Preparing the Fields for the New Year
When I participated in the Adamah Fellowship at the Isabella Freedman Jewish Retreat Center in the fall of 2006, I remember feeling such amazement at the way that the High Holidays perfectly lined up with the agricultural calendar. I arrived at the farm just in time to see summer turn into fall — to harvest the last of the tomatoes and eggplants, clear out old cucumber and summer squash plants and begin to put the field “to bed,” planting cover crop and spreading manure to ensure fertile soil for the next growing season. As we celebrated the New Year, we dipped the first of the season’s apples into honey and feasted upon the frost-sweetened storage crops of the season: carrots, beets, and potatoes.
This year, the beginning of fall brought on the terrific force of Hurricane Irene and Tropical Storm Lee. Connecticut rainstorms usually bring about an inch of rain, but these storms together brought between 9 and 11.5 inches of rain. This massive amount of water caused our main field, the sadeh, to flood — not once, but twice. As these waters rushed over the rows of carefully tended vegetables, they wreaked havoc. Low-lying vegetables such as cabbages and carrots were drowned. Other crops were simply swept away. The winter squash, which had been gathering sugars to be as sweet as possible for harvest, floated in the floodwaters to the woods at the edges of the field. Because of possible contamination in the floodwaters, vegetables that remained after the waters receded have been deemed unsafe to eat. Topsoil — the fertile, soft soil that farmers spend almost as much time cultivating as they do vegetables — was completely washed from the field. The past seven years of composting and cover cropping was lost and will have to begin our next season on hard, compacted soil.
In the context of this flood damage, Rosh Hashanah is a completely new beginning for the farm. As we approach the New Year, Adamah fellows and staff are shifting their focus from the usual fall activities of harvesting and preserving to planting fast-growing cold hardy crops to make up for those lost in the flood. Salad greens (fans of cold weather) are getting more loving care than ever before, in the hopes that they will help bulk up CSA deliveries into the fall. Storage crops that were harvested before the flood, such as onions and potatoes, have become incredibly precious. Value-added products made from previous harvests, such as jams, pickles and sauerkraut, will be used to supplement the vegetables given out weekly to members of our Jewish Local Greens CSA.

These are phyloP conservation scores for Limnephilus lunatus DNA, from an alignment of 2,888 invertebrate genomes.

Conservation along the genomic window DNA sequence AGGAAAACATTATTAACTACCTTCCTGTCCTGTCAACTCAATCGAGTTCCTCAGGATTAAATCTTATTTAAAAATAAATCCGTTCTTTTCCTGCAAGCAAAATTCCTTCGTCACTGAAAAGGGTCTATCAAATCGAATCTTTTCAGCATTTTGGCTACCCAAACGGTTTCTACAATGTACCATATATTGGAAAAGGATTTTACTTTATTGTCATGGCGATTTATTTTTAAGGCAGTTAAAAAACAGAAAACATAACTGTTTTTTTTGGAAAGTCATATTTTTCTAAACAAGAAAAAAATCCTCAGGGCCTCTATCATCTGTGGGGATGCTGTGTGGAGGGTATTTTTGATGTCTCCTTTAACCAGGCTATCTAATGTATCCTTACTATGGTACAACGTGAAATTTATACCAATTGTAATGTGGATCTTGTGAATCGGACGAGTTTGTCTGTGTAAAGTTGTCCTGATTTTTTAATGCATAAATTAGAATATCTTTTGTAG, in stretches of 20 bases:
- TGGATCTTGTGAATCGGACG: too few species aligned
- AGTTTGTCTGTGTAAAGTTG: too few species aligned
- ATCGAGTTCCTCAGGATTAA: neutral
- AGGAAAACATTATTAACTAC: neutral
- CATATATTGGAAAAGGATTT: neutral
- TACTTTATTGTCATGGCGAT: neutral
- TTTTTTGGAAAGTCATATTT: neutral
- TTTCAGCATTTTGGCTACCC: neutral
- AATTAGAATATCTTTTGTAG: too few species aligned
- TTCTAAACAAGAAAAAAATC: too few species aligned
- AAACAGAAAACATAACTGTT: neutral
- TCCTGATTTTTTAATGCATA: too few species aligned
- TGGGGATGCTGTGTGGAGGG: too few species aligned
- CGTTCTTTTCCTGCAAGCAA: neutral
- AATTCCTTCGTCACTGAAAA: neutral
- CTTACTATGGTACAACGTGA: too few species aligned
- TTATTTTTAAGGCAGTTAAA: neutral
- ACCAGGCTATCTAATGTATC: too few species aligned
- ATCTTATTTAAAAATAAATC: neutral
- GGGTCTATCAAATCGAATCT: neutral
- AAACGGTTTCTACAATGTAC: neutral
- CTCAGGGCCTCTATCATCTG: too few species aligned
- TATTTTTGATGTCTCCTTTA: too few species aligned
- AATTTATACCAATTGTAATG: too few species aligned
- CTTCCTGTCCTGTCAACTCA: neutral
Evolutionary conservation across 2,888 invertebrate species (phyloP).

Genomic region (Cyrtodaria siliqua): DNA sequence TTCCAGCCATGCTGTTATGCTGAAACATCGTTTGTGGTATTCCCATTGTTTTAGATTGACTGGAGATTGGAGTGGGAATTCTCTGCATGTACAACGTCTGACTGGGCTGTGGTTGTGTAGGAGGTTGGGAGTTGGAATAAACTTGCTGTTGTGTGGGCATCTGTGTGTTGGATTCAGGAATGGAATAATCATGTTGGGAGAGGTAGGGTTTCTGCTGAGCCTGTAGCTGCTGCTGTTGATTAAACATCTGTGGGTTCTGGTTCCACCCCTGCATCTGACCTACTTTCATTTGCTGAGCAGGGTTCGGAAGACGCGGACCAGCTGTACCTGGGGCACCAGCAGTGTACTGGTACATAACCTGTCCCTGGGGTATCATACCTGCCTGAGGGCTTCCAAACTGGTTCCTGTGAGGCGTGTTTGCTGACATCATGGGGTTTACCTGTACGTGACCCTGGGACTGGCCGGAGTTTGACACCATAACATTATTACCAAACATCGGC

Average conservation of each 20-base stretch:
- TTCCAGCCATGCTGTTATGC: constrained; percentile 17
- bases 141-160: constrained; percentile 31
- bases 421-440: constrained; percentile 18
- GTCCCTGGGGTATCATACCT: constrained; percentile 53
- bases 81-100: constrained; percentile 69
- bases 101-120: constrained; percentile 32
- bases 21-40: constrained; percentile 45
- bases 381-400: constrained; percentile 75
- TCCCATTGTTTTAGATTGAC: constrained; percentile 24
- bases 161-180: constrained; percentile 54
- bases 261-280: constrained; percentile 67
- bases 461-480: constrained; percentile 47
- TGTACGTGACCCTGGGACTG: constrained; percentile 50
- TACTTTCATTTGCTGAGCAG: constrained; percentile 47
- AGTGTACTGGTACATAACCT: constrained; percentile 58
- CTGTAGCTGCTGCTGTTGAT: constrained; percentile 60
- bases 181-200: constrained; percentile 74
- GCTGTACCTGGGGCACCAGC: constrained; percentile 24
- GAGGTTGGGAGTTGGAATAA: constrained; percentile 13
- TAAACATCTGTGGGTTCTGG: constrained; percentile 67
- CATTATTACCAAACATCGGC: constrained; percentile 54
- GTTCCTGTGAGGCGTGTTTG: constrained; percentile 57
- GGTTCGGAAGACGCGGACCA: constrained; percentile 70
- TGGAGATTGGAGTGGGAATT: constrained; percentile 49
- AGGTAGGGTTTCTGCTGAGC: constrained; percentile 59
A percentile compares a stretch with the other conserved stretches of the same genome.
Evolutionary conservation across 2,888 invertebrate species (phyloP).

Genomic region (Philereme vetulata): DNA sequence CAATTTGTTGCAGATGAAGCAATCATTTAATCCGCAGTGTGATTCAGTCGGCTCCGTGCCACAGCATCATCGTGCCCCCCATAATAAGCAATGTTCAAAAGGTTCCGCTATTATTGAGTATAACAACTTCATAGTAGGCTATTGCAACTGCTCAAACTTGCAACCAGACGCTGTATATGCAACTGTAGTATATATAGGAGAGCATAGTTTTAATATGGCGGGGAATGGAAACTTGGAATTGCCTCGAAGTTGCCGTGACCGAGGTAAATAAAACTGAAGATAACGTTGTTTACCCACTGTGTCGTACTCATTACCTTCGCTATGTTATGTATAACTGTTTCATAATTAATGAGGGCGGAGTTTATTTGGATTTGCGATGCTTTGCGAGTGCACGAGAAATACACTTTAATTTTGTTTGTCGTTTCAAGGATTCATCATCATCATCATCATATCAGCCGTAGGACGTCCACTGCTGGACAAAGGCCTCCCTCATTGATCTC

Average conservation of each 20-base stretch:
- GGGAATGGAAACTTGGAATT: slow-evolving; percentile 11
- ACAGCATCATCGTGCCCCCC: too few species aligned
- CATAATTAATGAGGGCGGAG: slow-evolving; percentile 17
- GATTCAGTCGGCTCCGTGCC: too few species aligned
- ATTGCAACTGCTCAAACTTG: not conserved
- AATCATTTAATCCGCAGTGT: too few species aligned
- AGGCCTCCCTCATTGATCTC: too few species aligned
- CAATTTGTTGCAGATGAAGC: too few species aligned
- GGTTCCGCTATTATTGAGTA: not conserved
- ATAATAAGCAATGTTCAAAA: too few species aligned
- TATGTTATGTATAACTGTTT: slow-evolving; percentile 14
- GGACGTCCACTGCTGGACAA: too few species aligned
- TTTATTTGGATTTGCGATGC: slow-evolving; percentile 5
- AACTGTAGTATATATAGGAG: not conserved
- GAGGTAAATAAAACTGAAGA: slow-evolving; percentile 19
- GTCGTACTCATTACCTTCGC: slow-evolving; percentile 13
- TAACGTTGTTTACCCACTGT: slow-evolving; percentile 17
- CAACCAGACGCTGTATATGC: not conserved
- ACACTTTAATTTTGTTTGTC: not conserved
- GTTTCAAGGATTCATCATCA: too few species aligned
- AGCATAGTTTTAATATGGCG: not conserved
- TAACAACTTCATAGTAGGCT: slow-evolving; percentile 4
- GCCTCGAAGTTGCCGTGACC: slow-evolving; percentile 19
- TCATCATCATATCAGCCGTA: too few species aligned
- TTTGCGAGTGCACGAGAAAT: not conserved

Rosh Hashanah is a time for celebrating the year that is coming to completion while also contemplating events and changes that have taken place during that time. As people living closely with the land, we at Isabella Freedman can measure these changes in the passing of seasons, in the lifecycle of vegetables and fruits, in plantings and harvests. This Rosh Hashanah, as work continues to salvage and rebuild the remains of the fields after Hurricane Irene and Tropical Storm Lee, we will look back upon months of field work: seeding, transplanting, tending and harvesting. As the floodwaters recede, we are left with an increased appreciation for what remains and the opportunity to do it all again in the coming year.
At Isabella Freedman much of the produce grown on the farm is used in our retreat center kitchen. All summer long, retreat participants have enjoyed creative kosher cuisine that highlights our own vegetables. The winter squash that were rescued from the woods after the flood have been playing a starring role on our buffet. One of the favorite recipes to come out of the kitchen in the last month is winter squash and hot pepper jelly soup (recipe below). The recipe can be made with any type of winter squash and any pepper jelly, although our favorite is Adamah’s Bomb Jam.
From the Isabella Freedman Kitchen: Winter Squash Soup with Hot Pepper Jelly
1 medium onion chopped
3 pieces celery chopped
2 carrots chopped
2 tablespoons olive oil
1-2 winter squash (depending on the type you’re using) peeled, seeded and cut into chunks
½ teaspoon salt
¼ teaspoon pepper
Hot pepper jelly
1) Heat oil in a heavy bottomed pot. When oil is hot, add onions. Cook onions until edges are beginning to brown.
2) Add celery and carrots to the pot, cook for 4-5 minutes.
3) Add winter squash and pour enough water in the pot to completely cover squash. Add salt and pepper.
4) Bring the soup to a boil then reduce to a simmer. Cook until squash is tender.
5) Puree soup in batches in the blender until smooth. Return to pot.
6) Off the heat, stir in hot pepper jelly to taste.
Megan Jensen works at the Isabella Freedman Jewish Retreat Center as the Development Associate. When not in the office she can be found making jam, canning, milking Patches the cow, or enjoying the abundance of local foods in the Berkshires.